Book Review: HALF A LIFE

Regular Contributor Denise Neary is back today with a review of a memoir by acclaimed fiction writer Darin Strauss (CHANG AND ENG).

I am a sucker for the beautifully written tragedy. I love to read about horrific events and wonder:  what would I do; how would I react?  Usually, my preferred choice for beautiful tragedy is fiction:

The Lovely BonesThe Scarlett Letter.   Most of Shakespeare.

I eat up sad stories with a spoon and now I have a new favorite. A beautiful book about the saddest event.

Half A Life, A Memoir, by Darin Strauss, is the true account of the unending consequence of one moment in Strauss’ young life.

As a senior in high school, Strauss was driving when a cyclist veered across two lanes.   The car hit the cyclist; she died.  Witnesses on the scene and a trial all concluded that he was not at fault.

He was not at fault, but he had killed someone.

Strauss’ life has been unalterably marked by this event — he carries that moment with him, trying to live a life honoring him and the young woman who died.  He is not given to the same level of petulance that I can summon when “my” subway is twenty minutes late and is tough on himself for any moments of self-pity; he is constantly aware that he is the person who lived.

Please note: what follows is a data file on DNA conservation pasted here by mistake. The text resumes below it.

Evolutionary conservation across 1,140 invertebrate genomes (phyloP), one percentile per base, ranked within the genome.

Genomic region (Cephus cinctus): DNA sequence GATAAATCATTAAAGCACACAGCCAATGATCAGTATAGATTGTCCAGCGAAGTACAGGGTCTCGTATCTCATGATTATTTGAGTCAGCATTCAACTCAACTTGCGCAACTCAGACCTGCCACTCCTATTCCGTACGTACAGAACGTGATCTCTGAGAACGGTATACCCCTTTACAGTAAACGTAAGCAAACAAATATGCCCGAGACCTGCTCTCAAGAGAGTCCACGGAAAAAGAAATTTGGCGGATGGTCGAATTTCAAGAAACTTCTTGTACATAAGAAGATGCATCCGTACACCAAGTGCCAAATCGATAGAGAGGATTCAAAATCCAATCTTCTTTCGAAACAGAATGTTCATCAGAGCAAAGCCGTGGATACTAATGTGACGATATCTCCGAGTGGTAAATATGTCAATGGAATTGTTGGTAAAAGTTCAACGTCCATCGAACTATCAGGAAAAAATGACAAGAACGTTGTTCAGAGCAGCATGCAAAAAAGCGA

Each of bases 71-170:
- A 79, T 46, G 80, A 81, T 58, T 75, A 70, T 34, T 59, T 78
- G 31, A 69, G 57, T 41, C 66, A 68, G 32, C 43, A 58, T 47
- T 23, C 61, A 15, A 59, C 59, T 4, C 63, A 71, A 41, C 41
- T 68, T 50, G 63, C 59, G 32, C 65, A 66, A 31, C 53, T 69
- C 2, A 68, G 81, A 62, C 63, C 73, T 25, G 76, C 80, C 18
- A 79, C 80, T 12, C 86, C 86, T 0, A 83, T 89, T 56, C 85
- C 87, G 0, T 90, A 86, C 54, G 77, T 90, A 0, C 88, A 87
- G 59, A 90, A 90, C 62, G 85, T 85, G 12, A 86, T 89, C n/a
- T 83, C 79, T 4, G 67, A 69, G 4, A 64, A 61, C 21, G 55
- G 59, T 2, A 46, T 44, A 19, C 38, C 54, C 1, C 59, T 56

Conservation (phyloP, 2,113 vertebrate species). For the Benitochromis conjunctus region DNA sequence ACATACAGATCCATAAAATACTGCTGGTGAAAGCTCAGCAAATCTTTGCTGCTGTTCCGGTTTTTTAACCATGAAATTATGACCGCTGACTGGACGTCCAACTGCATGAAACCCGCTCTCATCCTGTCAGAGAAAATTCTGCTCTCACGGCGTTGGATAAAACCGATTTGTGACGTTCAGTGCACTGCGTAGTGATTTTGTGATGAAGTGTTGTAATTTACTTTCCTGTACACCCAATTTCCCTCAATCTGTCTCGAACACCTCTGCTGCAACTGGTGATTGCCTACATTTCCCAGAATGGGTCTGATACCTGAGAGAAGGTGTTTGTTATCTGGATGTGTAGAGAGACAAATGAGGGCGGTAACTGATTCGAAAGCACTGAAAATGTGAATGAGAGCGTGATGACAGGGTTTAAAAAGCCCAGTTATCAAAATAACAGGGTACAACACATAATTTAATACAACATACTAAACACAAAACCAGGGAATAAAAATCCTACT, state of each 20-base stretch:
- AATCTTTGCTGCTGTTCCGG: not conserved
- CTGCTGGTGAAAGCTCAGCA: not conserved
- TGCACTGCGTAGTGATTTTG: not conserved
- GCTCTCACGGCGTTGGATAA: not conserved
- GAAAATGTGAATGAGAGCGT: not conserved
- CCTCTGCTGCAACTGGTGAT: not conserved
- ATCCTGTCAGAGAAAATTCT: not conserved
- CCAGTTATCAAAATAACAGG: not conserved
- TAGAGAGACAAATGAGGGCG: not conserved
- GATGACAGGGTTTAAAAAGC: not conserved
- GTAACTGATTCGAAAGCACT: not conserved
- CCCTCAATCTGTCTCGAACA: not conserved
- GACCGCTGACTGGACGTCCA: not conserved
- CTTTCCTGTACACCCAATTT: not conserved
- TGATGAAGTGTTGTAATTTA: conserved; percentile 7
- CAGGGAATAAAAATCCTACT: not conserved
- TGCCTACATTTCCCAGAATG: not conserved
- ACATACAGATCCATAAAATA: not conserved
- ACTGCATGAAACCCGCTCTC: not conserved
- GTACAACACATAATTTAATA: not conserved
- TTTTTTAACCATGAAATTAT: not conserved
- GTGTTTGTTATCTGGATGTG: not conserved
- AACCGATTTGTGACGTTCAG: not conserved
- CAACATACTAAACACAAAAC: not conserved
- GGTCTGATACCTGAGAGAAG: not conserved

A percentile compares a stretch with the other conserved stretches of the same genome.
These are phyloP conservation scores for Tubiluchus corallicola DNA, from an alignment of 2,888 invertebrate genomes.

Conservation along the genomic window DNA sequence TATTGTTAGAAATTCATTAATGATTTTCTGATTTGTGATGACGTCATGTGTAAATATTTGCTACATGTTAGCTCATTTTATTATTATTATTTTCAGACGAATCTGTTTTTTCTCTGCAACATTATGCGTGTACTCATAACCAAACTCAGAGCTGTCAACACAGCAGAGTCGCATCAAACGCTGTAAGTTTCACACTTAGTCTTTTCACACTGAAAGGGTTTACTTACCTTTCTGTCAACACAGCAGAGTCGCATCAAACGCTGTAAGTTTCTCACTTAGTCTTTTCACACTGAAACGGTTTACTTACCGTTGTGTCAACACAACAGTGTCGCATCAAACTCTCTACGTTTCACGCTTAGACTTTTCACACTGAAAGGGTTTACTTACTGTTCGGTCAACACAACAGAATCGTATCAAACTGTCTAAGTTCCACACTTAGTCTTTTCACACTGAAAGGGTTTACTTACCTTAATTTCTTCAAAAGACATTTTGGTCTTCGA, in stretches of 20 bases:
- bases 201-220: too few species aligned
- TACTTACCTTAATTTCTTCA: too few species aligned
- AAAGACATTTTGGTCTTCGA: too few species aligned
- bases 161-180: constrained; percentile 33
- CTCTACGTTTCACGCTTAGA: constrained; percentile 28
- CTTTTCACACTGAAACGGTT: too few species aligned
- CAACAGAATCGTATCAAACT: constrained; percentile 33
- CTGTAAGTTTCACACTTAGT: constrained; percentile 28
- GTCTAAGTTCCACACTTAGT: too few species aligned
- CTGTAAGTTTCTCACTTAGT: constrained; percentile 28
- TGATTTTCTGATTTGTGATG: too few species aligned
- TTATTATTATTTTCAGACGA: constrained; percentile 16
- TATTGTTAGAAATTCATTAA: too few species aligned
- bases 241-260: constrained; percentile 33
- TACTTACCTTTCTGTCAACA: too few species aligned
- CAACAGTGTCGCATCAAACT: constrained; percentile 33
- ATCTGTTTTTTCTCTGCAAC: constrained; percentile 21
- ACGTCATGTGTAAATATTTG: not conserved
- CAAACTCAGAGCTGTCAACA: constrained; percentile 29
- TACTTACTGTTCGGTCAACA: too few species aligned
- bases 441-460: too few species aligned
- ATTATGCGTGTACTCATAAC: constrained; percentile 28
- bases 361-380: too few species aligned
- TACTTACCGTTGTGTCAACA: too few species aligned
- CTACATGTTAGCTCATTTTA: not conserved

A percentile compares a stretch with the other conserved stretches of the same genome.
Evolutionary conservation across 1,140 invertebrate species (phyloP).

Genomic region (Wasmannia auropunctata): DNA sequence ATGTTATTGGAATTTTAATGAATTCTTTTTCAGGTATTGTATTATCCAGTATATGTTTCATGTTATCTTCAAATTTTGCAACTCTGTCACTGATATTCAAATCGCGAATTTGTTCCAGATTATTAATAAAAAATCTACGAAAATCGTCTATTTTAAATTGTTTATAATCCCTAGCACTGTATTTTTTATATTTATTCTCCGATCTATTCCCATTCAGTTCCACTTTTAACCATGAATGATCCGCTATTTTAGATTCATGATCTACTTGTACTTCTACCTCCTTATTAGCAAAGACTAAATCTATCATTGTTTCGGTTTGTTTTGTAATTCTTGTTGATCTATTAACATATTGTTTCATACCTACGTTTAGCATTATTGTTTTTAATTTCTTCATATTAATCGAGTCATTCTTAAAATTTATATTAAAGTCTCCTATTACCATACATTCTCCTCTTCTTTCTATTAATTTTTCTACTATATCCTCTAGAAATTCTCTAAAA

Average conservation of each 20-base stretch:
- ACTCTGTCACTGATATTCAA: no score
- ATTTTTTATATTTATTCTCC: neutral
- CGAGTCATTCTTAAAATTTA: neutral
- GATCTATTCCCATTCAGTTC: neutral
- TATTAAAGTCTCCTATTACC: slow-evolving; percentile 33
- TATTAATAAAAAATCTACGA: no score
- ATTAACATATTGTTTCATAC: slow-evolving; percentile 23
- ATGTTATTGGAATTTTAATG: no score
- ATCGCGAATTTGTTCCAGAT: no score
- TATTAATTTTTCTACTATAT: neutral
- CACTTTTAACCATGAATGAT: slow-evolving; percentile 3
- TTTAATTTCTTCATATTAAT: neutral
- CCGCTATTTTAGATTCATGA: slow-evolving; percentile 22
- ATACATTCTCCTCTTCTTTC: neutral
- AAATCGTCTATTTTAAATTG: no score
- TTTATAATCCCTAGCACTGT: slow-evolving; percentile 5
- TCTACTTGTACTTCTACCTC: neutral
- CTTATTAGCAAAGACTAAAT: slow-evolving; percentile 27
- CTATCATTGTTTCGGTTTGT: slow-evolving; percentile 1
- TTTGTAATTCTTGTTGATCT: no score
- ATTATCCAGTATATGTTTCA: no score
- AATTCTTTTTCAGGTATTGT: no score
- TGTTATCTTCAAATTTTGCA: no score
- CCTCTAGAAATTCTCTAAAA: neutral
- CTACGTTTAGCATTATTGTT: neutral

He uses words with such power; his sad book is a joy to read.

If your looking for a memoir for your book club, the paperback version will be released later this month (and of course you can pre-order it now).  There’s also a fascinating NY Times review and associated video that shed more light on the story.  I promise, this beautiful book is guaranteed to have you thinking and talking.

— Denise Neary, Regular Contributor

By | 2011-05-11T15:41:14+00:00 May 11th, 2011|Books, Reviews|1 Comment

One Comment

  1. Jane August 18, 2011 at 9:02 am - Reply

    Gorgeous review. This line, “He uses words with such power; his sad book is a joy to read,” really sums up the experience of reading the memoir. I’d also say that it is a book that makes you think about all those moments you wish life had been different and find ways of appreciating what is/was. A profoundly moving memoir.

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